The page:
yes, we can (watch it from the couch)
why to avoid the inauguration madness
by michelle von euw
If you’re reading this outside the nation’s capital, I have some advice for you: stay there.
I don’t mean always. Of course we would love to have you visit, and if you’re a Red Sox fan, we’ll happily welcome you to Washington on June 23, 24, or 25 for Boston’s first-ever series here against the Nationals, but it's best not to be here for the Presidential Inauguration.
Seriously. Stay home.
I promise you, you’ll have a much better view of President Barack and First Lady Michelle Obama and their adorable girls from your living room than you will anywhere near the national mall. Your couch is bound to be more comfortable, and – unless your living room is located on the Arctic Circle – warmer than it will be here.
We’re in the middle of an era that features the 50-inch flat-screen HDTV with surround sound, and yet, at least four million people are expected to eschew the wonders of technology and crowd into the tiny little fragmented triangle known as Washington, D.C. for the ceremonies that will usher out George W. Bush and usher in our first Democratic president in, oh, eight years.
I know. Bill Clinton’s presidency was so, so long ago.
If you’re one of the people spending the equivalent of a year’s college tuition on a four-day rental in Reston, Virginia, I have a few questions for you.
Do you like porta-potties? Do you think it’d be fun to be the 963,456th person to use that lovely ice-cold metal toilet?
Look, I don’t mean to be the January Grinch, and I understand all that President-elect Obama represents to millions of Americans who in the face of terrorism and poverty and corruption not to mention a really crappy economy had otherwise given up faith in the political system that has led us into an unwinnable war and a soaring national debt. I’ve seen the bumper stickers: hell, Washington, D.C. has been ground zero for the “01.20.09” slogan that’s been plastered on Pintos and BMWs alike since November 3, 2004. And I certainly recognize and appreciate the more emotional and less tangible reasons people have for celebrating why this man, in particular, means so much to so many.
But, honestly. You’ll enjoy Inauguration Day so much more from your hometown, or from wherever it is you are right now, than you would from here.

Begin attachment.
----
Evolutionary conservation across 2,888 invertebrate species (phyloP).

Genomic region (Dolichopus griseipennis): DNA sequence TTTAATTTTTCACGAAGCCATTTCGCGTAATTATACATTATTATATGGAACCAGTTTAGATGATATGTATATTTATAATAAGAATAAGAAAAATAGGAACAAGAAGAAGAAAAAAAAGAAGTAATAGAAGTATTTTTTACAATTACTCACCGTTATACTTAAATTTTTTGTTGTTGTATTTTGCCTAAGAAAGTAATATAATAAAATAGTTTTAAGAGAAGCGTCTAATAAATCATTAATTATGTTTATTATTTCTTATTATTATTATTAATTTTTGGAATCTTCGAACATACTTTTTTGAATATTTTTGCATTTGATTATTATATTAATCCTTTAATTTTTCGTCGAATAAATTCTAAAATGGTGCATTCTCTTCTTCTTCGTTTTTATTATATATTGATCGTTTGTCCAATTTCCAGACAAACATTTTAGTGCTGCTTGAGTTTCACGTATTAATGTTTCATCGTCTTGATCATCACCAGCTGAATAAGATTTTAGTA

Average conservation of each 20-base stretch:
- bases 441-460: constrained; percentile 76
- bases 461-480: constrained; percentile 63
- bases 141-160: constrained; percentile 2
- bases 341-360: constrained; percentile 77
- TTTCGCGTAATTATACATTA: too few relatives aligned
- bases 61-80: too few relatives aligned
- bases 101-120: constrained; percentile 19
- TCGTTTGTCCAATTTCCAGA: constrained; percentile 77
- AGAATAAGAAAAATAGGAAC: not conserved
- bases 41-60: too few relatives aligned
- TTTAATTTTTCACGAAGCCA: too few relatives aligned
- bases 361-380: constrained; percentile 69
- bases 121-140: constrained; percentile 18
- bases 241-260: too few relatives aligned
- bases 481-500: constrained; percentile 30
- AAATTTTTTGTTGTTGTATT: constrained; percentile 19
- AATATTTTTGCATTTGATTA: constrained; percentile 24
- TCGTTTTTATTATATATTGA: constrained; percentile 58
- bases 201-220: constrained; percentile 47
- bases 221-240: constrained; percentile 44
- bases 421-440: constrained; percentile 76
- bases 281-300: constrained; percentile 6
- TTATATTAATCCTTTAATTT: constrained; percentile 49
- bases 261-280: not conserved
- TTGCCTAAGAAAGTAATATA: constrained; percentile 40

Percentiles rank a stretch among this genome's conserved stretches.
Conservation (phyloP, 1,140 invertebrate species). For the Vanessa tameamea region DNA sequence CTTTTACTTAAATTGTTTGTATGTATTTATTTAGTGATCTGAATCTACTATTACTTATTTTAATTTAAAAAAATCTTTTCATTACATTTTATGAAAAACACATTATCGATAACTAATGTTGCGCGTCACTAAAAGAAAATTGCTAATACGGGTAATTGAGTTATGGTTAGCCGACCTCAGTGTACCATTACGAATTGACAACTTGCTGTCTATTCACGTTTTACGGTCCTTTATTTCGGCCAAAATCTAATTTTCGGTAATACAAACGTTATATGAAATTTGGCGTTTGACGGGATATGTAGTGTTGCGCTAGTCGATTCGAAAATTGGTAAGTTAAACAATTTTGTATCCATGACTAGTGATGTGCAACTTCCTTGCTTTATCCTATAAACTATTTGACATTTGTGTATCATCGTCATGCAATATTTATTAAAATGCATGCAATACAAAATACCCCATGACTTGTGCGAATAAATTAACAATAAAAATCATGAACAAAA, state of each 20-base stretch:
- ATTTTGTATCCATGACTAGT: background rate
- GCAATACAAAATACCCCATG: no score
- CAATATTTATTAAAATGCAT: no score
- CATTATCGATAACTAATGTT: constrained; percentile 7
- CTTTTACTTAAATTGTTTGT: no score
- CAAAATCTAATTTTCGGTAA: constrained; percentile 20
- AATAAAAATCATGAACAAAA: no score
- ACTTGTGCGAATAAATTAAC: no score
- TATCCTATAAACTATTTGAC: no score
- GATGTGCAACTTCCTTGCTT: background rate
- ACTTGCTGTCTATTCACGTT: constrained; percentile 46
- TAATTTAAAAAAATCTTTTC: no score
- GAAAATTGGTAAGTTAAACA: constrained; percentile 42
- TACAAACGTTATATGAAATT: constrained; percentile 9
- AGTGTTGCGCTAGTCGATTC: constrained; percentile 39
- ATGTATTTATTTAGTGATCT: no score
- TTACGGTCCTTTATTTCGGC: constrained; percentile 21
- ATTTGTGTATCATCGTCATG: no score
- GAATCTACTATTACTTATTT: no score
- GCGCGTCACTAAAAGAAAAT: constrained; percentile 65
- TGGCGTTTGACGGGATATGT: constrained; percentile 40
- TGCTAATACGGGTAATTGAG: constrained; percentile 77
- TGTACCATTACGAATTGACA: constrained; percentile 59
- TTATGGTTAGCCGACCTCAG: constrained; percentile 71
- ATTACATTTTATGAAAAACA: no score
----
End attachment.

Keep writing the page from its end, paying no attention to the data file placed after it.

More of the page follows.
Yeah, I realize when I chose to move to the nation’s capital (or more specifically, for the sake of full disclosure, two blocks from its border), there would be certain tradeoffs to living here. For example, those who live on Capitol Hill get to enjoy looking at the pretty marble buildings where our laws were made on a daily basis, but can’t actually vote for any of the men or women who work inside them.
It’s common to repeat the old adage: Washington, D.C. is a city that has all the efficiency of a southern city and all the hospitality of a northern one. Keep that in mind as you storm this town with four million of your closest friends.
There are at least 37 thousand reasons why Washington is a city like no other, a strange and often contradictory place for those of us who live here, and it's not just because we are home to some really awful sports teams. Our suburbs are located in two completely different states, we’re built on a swamp, which means that both our summers and winters can be equally heinous (pack your heaviest coats), and we are obsessed with politics. Not in the way that normal people are, but to the extreme.
Put it this way: politics is like our "Gossip Girl."
And I’ve got to tell you, the idea that millions of you will be crashing our borders to take over the thing that occupies us 24/7, it’s a little bizarre.
Like renting out a four bedroom house in a Maryland suburb a good twenty miles from the White House for the bargain price of $65,000/week bizarre. Like mulling over the possibility of letting strangers take over my two-bedroom apartment on the Metro because the amount I was offered would wipe out my student loans bizarre. Like hearing Dulles Airport described as a mere 15 minutes from D.C. to unsuspecting out-of-towners (that would be you) bizarre.